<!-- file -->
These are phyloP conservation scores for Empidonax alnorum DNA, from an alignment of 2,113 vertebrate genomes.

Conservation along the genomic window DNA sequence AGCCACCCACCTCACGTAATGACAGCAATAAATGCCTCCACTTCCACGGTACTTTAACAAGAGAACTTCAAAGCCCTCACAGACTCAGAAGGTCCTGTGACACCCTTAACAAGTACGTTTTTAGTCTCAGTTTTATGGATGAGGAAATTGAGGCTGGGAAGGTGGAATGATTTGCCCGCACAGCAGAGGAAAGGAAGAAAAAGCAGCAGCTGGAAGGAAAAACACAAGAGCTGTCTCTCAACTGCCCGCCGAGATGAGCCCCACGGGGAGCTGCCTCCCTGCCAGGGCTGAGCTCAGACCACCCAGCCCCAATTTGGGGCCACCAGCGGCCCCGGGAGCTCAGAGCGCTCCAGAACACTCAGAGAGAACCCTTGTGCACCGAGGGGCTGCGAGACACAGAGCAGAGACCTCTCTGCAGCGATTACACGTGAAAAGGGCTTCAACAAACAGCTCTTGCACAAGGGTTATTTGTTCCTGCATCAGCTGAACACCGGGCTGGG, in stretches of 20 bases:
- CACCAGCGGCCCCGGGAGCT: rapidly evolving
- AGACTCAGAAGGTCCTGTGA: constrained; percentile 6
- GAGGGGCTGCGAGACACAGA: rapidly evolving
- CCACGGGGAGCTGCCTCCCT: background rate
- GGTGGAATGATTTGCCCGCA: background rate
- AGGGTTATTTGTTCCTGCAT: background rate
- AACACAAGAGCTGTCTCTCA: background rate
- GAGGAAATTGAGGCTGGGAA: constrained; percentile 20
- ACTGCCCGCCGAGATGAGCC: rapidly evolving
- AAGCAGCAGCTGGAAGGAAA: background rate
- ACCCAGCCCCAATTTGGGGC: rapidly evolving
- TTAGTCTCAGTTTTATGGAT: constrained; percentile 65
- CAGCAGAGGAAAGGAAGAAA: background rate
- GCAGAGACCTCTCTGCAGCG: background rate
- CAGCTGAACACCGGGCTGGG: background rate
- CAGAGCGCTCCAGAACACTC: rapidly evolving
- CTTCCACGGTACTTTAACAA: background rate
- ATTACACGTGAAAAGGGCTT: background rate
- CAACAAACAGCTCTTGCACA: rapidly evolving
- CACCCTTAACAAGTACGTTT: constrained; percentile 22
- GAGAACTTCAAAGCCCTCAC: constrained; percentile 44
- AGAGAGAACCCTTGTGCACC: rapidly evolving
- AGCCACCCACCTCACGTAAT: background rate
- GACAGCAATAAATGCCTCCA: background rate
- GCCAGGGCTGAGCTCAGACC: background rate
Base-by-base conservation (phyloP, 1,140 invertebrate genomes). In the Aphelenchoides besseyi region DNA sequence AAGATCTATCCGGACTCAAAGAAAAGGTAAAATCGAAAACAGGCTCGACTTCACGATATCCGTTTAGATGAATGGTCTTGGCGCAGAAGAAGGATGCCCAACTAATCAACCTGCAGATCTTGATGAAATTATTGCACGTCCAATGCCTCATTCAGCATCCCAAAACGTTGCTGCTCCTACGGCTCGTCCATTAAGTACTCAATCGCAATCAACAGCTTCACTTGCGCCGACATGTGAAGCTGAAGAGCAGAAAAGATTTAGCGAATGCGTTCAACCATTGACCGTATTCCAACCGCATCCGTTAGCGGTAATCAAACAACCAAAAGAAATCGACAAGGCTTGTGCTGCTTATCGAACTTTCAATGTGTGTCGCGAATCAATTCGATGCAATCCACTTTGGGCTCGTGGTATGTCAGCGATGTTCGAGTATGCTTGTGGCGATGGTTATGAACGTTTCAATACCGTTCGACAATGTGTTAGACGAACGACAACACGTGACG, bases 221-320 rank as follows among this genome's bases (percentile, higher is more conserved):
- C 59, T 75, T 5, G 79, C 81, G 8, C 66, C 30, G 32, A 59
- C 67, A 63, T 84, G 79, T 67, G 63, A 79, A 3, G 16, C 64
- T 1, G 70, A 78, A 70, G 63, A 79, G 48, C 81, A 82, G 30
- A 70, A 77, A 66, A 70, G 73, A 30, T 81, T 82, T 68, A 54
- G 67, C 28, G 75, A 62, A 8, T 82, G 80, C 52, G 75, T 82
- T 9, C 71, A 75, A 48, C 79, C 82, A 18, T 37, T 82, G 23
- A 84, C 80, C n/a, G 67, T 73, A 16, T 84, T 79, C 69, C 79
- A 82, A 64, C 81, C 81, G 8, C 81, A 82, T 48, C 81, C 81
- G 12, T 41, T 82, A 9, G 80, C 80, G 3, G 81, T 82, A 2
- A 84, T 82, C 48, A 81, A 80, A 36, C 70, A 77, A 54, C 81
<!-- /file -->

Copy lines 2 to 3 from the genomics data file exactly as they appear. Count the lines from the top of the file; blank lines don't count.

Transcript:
Conservation along the genomic window DNA sequence AGCCACCCACCTCACGTAATGACAGCAATAAATGCCTCCACTTCCACGGTACTTTAACAAGAGAACTTCAAAGCCCTCACAGACTCAGAAGGTCCTGTGACACCCTTAACAAGTACGTTTTTAGTCTCAGTTTTATGGATGAGGAAATTGAGGCTGGGAAGGTGGAATGATTTGCCCGCACAGCAGAGGAAAGGAAGAAAAAGCAGCAGCTGGAAGGAAAAACACAAGAGCTGTCTCTCAACTGCCCGCCGAGATGAGCCCCACGGGGAGCTGCCTCCCTGCCAGGGCTGAGCTCAGACCACCCAGCCCCAATTTGGGGCCACCAGCGGCCCCGGGAGCTCAGAGCGCTCCAGAACACTCAGAGAGAACCCTTGTGCACCGAGGGGCTGCGAGACACAGAGCAGAGACCTCTCTGCAGCGATTACACGTGAAAAGGGCTTCAACAAACAGCTCTTGCACAAGGGTTATTTGTTCCTGCATCAGCTGAACACCGGGCTGGG, in stretches of 20 bases:
- CACCAGCGGCCCCGGGAGCT: rapidly evolving